Bynum leads Lakers' balanced attack in victory over Hornets

LOS ANGELES -- Until the Los Angeles Lakers finally leave home or reach the tougher parts of their schedule, they will happily keep banking victories in the easier stretches.

Andrew Bynum scored 21 points, Kobe Bryant added 18 on a light night of work and the Lakers beat the New Orleans Hornets 110-99 on Tuesday for their seventh straight victory.

Ron Artest scored 16 points as the Lakers remained undefeated in six games since the return of Pau Gasol, who had 14 points in Los Angeles' balanced offense. Los Angeles has beaten the NBA's two worst road teams in three days, giving them a minor workout until stiffer challenges -- Miami and Phoenix -- arrive this weekend.

"We don't draw up the schedule," said Lamar Odom, who had eight points and eight rebounds. "When you're playing against teams you feel might be a lesser opponent, we just want to concentrate on doing things just like we do them in practice. We want to play the same way against everybody, and for the last couple of games we've been able to do that."

The Lakers moved in front of the Suns atop the Western Conference and the overall NBA standings by taking another big first-half lead and coasting to their league-best 11th home victory. Seven players scored at least seven points while Los Angeles beat New Orleans at Staples Center for the second time in 24 days.

While New Orleans is struggling on the road, the Lakers don't even know what kind of road team they are. Thanks to a curious early season schedule, the defending champions have played 13 of their first 17 games at home, and they've still got four games left on this six-game homestand.

"We're playing pretty good basketball, but you really can't measure it," coach Phil Jackson said. "I think we'll get a measure of this team, where we are at this point in the season, with Miami and Phoenix."

Former UCLA star Darren Collison scored 20 points for the Hornets, who lost their fifth straight road game. New Orleans' 1-9 road record is only ahead of the 0-11 New Jersey Nets, and the Hornets are winless on the road since beating the Clippers at Staples Center on Nov. 9.

Emeka Okafor added 17 points and 12 rebounds for the Hornets, who played again without All-Star point guard Chris Paul and forward Peja Stojakovic. Paul has a seriously sprained left ankle, while Stojakovic missed his second straight game to deal with a family member's illness.

"In these last couple of games, we just don't have a clear definition in terms of what guys are supposed to do," said former All-Star David West, who had just eight points on nine shots -- five fewer shots than Collision, a rookie. "There are too many guys trying to score, and that's us being sporadic. We can't decide where we're going to go with the basketball."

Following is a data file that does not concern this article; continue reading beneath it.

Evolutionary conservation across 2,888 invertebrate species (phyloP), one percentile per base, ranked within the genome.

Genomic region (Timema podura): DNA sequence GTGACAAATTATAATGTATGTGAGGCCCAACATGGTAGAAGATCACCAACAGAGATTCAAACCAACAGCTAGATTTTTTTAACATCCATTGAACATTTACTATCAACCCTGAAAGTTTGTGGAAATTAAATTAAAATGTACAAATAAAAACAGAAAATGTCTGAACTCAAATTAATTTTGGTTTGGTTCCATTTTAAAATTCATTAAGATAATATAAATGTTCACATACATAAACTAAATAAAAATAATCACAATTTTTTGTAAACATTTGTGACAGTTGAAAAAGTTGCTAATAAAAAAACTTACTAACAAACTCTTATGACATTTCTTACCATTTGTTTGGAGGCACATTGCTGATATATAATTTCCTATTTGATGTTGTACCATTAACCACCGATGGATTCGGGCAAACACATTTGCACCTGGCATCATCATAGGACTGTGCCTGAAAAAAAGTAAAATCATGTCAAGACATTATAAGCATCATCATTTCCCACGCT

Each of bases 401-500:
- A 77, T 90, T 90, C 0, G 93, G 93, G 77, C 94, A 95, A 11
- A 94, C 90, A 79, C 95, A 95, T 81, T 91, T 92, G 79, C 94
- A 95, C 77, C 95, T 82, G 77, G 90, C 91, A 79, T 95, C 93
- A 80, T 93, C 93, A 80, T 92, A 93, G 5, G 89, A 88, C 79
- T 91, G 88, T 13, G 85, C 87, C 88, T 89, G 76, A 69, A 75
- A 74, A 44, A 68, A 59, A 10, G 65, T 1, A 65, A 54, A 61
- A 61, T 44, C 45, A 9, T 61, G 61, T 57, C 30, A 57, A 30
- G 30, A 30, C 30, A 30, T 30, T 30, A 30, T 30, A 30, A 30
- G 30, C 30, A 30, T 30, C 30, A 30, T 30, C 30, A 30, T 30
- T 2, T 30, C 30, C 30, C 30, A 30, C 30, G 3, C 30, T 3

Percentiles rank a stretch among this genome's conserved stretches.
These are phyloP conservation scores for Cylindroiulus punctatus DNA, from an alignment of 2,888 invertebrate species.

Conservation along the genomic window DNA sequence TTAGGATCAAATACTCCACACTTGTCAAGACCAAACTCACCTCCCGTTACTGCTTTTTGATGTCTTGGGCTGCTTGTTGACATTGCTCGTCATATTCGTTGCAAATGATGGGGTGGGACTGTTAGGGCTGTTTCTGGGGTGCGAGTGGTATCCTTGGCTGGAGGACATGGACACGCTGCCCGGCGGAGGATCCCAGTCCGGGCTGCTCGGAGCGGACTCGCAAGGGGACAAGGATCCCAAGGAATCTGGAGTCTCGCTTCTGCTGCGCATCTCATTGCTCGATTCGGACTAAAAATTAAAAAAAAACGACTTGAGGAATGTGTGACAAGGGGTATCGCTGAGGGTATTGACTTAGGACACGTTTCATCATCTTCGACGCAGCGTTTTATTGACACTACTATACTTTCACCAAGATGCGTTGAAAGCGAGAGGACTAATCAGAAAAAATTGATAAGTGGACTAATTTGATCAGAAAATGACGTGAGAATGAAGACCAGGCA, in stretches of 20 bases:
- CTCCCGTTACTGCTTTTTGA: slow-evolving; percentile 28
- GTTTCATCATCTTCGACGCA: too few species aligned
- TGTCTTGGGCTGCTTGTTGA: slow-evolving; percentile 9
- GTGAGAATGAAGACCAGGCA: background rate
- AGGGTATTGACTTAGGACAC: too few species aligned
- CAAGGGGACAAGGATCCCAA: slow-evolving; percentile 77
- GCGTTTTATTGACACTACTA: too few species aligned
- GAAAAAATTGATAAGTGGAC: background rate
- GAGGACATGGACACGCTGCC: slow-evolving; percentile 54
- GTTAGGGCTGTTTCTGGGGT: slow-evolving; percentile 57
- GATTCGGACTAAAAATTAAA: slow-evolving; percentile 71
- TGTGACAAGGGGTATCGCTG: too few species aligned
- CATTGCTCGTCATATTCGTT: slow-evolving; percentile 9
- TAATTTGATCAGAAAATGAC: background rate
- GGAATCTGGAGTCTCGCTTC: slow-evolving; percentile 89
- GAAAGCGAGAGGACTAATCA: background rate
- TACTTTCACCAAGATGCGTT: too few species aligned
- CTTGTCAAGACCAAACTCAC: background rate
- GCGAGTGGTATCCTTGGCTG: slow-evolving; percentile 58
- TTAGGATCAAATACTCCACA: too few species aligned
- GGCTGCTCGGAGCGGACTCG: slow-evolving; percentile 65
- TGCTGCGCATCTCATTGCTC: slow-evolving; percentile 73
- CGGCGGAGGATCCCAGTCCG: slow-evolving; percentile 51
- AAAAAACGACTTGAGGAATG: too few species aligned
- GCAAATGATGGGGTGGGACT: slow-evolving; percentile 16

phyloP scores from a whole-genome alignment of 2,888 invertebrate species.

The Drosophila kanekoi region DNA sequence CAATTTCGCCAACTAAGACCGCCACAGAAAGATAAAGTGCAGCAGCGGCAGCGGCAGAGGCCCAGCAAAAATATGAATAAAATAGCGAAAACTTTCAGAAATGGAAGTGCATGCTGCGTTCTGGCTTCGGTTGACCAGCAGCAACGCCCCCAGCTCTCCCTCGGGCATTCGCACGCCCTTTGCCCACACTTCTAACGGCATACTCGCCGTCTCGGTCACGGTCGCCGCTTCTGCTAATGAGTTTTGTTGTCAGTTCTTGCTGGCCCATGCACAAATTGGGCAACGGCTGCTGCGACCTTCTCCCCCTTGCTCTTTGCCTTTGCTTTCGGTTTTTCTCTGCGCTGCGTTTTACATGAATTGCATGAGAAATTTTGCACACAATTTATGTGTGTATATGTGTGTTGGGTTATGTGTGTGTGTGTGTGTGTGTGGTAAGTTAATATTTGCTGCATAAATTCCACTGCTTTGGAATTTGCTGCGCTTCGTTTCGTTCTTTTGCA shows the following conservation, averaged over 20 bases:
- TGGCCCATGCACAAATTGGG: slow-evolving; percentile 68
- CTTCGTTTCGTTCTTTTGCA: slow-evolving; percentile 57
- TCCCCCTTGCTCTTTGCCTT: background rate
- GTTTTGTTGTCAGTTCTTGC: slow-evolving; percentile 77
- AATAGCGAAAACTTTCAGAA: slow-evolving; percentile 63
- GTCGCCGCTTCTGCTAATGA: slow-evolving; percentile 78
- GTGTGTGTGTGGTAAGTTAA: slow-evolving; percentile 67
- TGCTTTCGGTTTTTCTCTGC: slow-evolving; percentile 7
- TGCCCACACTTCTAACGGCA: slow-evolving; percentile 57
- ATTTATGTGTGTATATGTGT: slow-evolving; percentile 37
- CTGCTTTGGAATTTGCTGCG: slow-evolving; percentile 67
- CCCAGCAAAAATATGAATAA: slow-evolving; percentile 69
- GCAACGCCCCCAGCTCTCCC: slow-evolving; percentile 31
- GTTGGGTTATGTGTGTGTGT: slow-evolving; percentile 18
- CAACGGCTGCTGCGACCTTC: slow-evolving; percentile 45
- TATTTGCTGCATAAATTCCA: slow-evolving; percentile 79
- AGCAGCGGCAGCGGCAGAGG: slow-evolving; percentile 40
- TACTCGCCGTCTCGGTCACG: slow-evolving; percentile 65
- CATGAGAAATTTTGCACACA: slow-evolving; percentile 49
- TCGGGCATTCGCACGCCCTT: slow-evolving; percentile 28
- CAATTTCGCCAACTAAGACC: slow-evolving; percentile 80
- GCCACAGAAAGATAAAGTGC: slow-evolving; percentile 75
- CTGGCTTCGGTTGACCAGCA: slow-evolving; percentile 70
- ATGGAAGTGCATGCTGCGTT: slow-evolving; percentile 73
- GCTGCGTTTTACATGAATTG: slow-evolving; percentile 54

The Lakers overpowered New Orleans last month with solid bench play and Bryant's low-post scoring, which more than made up for the absences of the injured Bynum and Gasol in a 104-88 win. Los Angeles is nearly at full strength now, and its bulky front line was too much for the depleted Hornets.

The Lakers extended the NBA's longest current winning streak with yet another strong second quarter. Los Angeles made a 21-4 run that included 10 straight points during the period, rolling to a 23-point lead.

"I thought we battled in the third and fourth quarter, and competed to close it up and give ourselves a chance," New Orleans coach Jeff Bower said. "We just had dug ourselves such a deep hole in the second quarter. That was very difficult."

New Orleans might have improved its defense after Sunday's embarrassing 16-point loss at Sacramento, but the Lakers' outstanding ball movement still generated plenty of open shots. Four Lakers scored in double figures in the first half, with Derek Fisher getting six assists.

Los Angeles again concentrated on low-post play against the undersized Hornets, with Bynum often scoring easily against Okafor in a 9-for-10 shooting performance. The Lakers had made more than 60 percent of their shots late in the third quarter.

"We did what we had to do," Bryant said. "In the second quarter, we held them down. We're a better defensive team now, just from experience and playing together."

Game notes
Bryant and New Orleans' Devin Brown exchanged looks and words after a hard foul by Brown in the third quarter. ... The teams don't meet again until March 29, when the Lakers make their only visit to New Orleans. ... Courtside seats were filled by actors Jack Black and Julia Louis-Dreyfus, Taboo from the Black Eyed Peas, and Lew Wolff, the Los Angeles real estate mogul who owns part of the Oakland Athletics.